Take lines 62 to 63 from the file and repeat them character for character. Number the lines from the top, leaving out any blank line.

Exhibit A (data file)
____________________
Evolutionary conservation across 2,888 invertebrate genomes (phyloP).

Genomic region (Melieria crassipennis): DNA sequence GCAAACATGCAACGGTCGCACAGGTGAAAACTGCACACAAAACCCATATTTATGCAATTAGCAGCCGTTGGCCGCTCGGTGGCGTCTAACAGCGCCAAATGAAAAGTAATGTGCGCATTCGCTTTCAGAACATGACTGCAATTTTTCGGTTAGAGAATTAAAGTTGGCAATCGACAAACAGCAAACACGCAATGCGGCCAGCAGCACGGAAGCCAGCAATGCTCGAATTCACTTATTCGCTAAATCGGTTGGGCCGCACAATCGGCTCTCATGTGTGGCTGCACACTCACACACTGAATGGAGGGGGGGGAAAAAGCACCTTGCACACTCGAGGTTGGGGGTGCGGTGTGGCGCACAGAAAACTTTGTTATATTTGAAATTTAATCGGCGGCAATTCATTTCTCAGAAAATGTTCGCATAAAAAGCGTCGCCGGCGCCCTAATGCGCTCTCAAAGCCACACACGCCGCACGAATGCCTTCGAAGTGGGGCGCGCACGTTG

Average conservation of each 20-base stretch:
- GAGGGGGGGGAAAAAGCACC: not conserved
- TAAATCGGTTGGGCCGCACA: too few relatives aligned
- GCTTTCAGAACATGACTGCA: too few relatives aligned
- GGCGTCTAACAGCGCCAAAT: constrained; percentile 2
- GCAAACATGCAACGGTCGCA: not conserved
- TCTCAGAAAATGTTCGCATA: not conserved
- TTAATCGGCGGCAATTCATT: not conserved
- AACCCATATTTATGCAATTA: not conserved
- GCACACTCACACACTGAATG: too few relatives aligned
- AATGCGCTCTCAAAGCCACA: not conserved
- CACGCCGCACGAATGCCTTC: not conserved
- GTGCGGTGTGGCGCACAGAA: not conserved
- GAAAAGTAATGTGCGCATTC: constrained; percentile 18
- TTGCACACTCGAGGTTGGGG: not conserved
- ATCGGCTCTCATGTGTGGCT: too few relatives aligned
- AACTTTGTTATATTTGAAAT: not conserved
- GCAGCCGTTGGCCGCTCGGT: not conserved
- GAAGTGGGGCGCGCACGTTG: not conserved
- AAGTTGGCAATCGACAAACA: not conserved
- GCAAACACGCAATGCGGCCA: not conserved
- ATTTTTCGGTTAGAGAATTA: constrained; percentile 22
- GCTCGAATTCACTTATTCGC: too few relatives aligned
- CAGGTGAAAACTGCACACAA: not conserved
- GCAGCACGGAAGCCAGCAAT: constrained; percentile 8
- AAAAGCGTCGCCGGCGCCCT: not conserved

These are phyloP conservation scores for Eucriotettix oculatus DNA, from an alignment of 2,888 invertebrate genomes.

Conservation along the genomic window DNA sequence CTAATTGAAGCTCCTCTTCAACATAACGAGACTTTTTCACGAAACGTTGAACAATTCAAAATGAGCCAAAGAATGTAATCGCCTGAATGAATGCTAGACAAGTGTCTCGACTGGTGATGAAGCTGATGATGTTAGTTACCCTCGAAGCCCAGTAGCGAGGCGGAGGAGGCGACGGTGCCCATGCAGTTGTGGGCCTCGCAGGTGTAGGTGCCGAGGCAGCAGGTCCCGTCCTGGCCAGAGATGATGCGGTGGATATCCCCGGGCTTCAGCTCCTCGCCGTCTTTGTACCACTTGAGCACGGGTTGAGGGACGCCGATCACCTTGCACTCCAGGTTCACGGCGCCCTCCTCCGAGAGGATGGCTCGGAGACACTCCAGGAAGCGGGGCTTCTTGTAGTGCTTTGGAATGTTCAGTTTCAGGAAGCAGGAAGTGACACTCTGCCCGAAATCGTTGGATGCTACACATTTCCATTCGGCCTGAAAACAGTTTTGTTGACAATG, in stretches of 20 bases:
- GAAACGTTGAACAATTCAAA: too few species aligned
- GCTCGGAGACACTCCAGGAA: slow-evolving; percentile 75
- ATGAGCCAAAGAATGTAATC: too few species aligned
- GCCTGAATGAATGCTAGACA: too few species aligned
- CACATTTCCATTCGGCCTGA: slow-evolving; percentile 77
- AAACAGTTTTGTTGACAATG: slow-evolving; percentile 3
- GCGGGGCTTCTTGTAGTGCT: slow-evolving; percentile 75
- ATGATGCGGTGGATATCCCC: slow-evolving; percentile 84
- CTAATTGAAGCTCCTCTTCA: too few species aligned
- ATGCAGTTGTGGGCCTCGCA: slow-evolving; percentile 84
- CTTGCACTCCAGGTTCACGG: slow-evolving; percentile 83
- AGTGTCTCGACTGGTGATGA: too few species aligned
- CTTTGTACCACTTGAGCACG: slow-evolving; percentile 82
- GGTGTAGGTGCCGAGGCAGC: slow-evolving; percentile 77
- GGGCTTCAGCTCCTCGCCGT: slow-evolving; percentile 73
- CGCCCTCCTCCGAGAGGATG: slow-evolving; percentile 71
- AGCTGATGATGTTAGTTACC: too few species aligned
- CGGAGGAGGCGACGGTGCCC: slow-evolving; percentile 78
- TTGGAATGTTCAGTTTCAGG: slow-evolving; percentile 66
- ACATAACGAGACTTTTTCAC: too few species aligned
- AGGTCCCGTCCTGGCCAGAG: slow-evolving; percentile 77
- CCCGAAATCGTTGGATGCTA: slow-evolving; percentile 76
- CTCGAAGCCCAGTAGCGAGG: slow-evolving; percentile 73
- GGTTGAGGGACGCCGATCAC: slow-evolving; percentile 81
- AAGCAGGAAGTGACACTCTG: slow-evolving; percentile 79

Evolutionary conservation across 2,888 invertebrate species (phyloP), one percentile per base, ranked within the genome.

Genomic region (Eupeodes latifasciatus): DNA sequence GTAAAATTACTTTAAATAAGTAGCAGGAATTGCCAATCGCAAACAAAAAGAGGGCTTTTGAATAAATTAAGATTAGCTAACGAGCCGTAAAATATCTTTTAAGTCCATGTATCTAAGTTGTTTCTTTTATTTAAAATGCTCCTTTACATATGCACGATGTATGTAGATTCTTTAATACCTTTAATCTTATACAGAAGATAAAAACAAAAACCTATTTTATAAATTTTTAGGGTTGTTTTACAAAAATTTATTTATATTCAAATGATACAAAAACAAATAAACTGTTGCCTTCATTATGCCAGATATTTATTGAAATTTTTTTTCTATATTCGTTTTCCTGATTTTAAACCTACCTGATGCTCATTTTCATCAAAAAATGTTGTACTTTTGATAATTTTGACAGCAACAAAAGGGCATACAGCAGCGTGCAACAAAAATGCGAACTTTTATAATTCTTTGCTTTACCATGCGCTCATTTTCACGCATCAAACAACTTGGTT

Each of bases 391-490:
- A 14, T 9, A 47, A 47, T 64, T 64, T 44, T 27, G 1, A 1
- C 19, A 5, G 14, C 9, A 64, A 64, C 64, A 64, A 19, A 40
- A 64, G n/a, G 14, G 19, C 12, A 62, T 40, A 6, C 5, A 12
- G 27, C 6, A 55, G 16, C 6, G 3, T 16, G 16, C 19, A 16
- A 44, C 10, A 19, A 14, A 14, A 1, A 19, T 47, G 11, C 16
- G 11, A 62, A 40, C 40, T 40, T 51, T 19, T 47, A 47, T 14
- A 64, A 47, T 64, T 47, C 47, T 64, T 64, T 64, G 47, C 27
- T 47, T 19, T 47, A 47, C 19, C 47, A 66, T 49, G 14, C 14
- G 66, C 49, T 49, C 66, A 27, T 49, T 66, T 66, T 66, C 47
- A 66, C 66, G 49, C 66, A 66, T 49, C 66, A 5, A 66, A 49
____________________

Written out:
- G 27, C 6, A 55, G 16, C 6, G 3, T 16, G 16, C 19, A 16
- A 44, C 10, A 19, A 14, A 14, A 1, A 19, T 47, G 11, C 16